Brembo GT 13 Inch BBK Replacement Drilled Front Rotor BMW M3 E30 87-91
EBC Brakes GD Rotors Front Disc Brake Rotor FMSI D395 BMW M3 Front 1988-1991 2.3L 4-Cyl
EBC Brakes GD Rotors REAR Disc Brake Rotor FMSI D396 BMW M3 Rear 1988-1991 2.3L 4-Cyl
EBC Brakes Redstuff Premium Street REAR Disc Brake Pad Set FMSI D396 BMW Rear
EBC Brakes Rotors Front Disc Brake Rotor FMSI D395 BMW M3 Front 1988-1991 2.3L 4-Cyl
EBC Brakes Rotors REAR Disc Brake Rotor FMSI D396 BMW M3 Rear 1988-1991 2.3L 4-Cyl
EBC Brakes S12KR Kit Number REAR Disc Brake Pad and Rotor Kit DP3690C+RK610 BMW M3 Rear 1988-1991 2.3L 4-Cyl
EBC Brakes S13KF Kit Number Front Disc Brake Pad and Rotor Kit DP4414R+RK609 BMW M3 Front 1988-1991 2.3L 4-Cyl
EBC Brakes S13KR Kit Number REAR Disc Brake Pad and Rotor Kit DP4690R+RK610 BMW M3 Rear 1988-1991 2.3L 4-Cyl
EBC Brakes S5KF Kit Number Front Disc Brake Pad and Rotor Kit DP4414R+GD609 BMW M3 Front 1988-1991 2.3L 4-Cyl
EBC Brakes S5KR Kit Number REAR Disc Brake Pad and Rotor Kit DP4690R+GD610 BMW M3 Rear 1988-1991 2.3L 4-Cyl
EBC Brakes Yellowstuff Our Flagship range Front Disc Brake Pad Set FMSI D395 Front
EBC Brakes Yellowstuff Our Flagship range REAR Disc Brake Pad Set FMSI D396 BMW Rear
Goodridge 31001 Automotive DOT-Compliant G-Stop Brakeline Kit, Stainless Braided Hose for OE Replacement Bmw
Oftentimes, we don’t put much needed attention to our car’s brakes. After all, every time you step on the pedal, it just works fine. However, you need to understand that there are actually various braking parts working in harmony to keep you safe on the road. Below, you will know how exactly brakes operate and why it’s important to keep them properly maintained throughout your car’s life.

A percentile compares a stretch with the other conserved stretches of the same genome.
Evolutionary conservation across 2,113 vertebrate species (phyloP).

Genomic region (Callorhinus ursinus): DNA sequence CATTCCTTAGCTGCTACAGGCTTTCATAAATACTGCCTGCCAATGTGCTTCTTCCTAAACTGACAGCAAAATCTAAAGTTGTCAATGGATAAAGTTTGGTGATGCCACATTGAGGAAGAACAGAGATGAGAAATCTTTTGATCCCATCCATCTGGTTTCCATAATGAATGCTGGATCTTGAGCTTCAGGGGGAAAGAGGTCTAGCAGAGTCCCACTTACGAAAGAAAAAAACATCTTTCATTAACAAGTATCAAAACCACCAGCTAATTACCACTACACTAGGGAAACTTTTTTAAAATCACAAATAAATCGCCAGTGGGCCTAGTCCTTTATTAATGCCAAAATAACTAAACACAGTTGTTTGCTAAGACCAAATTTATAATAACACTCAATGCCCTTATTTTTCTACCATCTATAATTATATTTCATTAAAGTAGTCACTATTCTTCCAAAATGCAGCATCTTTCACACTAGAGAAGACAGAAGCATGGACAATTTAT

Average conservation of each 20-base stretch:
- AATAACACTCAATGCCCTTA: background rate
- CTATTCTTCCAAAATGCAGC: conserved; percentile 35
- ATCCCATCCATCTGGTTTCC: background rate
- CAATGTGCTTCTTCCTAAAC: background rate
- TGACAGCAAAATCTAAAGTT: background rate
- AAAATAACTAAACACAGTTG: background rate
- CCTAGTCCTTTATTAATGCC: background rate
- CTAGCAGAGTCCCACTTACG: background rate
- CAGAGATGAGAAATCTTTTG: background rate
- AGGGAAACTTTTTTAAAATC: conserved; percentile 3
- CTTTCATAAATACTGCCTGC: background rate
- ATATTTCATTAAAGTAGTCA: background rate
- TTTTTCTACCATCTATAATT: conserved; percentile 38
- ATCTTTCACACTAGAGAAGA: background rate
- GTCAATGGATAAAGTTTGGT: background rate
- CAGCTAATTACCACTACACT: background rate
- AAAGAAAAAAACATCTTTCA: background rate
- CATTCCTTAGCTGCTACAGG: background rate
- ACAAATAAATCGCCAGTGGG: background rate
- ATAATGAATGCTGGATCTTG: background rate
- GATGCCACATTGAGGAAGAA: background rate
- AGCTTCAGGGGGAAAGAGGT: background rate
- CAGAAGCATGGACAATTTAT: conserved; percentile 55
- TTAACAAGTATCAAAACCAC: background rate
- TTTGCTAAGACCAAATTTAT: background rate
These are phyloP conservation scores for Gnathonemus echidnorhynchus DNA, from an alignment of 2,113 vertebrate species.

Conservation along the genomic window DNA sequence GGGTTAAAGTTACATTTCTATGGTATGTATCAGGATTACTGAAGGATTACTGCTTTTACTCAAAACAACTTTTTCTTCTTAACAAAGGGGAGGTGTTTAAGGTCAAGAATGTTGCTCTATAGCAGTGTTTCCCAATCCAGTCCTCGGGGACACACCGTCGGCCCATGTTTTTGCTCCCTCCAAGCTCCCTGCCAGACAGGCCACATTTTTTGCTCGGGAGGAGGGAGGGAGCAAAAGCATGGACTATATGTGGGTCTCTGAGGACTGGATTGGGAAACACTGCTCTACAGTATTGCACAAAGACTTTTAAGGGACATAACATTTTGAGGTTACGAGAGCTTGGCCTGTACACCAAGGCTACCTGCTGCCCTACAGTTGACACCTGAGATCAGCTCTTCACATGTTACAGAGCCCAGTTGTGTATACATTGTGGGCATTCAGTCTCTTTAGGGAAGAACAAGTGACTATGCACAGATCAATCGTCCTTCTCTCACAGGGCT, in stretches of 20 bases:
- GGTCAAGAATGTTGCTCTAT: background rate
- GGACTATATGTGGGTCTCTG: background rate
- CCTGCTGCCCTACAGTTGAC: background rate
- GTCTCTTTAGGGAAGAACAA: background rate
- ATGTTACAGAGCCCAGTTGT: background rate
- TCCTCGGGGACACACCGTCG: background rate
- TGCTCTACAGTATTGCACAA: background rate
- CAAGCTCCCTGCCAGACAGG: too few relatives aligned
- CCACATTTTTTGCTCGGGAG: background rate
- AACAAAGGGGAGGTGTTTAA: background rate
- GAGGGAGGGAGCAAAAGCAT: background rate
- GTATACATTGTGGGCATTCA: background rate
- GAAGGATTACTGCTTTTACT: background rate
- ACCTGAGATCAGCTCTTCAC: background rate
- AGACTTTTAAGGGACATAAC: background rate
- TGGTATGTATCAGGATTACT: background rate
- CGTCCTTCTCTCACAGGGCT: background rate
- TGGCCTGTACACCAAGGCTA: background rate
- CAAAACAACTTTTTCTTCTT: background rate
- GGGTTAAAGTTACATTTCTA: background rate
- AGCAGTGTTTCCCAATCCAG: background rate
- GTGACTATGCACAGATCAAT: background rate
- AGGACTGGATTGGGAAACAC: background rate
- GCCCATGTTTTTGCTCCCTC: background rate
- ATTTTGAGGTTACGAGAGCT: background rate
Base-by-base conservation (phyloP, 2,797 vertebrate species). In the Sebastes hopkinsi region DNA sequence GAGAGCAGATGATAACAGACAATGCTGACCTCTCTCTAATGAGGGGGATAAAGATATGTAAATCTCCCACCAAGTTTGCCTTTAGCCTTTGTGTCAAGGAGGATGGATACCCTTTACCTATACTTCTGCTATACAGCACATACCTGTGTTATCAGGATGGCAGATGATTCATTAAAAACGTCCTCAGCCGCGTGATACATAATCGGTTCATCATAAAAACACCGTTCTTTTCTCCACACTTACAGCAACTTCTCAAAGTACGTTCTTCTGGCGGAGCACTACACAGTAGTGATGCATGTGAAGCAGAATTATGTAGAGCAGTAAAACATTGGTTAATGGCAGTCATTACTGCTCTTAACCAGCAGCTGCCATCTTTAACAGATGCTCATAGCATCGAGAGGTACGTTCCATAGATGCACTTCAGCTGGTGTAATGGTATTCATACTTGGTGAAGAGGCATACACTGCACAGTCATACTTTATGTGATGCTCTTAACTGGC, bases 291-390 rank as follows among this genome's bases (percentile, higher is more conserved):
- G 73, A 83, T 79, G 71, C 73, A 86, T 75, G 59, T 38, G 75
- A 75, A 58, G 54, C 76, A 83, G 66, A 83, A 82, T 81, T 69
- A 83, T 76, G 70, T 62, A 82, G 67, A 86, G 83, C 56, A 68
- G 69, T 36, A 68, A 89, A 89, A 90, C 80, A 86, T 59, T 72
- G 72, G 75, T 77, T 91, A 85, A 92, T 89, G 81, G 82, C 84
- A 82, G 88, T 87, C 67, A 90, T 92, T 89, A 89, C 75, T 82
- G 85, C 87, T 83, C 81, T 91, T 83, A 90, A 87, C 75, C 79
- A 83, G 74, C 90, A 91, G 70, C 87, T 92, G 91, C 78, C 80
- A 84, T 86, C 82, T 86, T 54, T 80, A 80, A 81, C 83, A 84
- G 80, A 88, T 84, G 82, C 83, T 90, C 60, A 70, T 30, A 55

How Your Brakes Work
The majority of vehicles feature disc brakes, however, many older vehicles utilize drum brakes. If you have a vehicle with drum brakes, upgrading to a modern disc brake system is a great way to improve stopping power and reduce brake fade. Here’s how your brakes work: your foot presses a brake pedal which is connected to the brake master cylinder. Inside the master cylinder is a cylinder which forces a non-compressible fluid through the brake lines and to the brake calipers.
Inside the brake calipers, pistons force the brake pads to squeeze the rotor which creates a massive amount of friction and ultimately slows the vehicle down. Nearly every component in your braking system can be upgraded in some way. The most common upgrades are pads, rotors, and brake lines. If you want the best braking performance possible, upgrading to a big brake kit will offer significantly more performance than your OEM brakes.
Identifying Problems in Brake Parts
You can often detect a lot of problems in brake parts based on how your car responds during braking. When you feel a vibration, notice that your car doesn’t stop as fast as it's supposed to or hear a high-pitched squeaking when you slow down, then it’s a good indication that your brake parts need an inspection.
Some parts may require replacements. Brake pads, as we pointed out earlier, are typically the first components to get worn out. You can easily detect once they are worn out if you hear any screeching sound when stopping.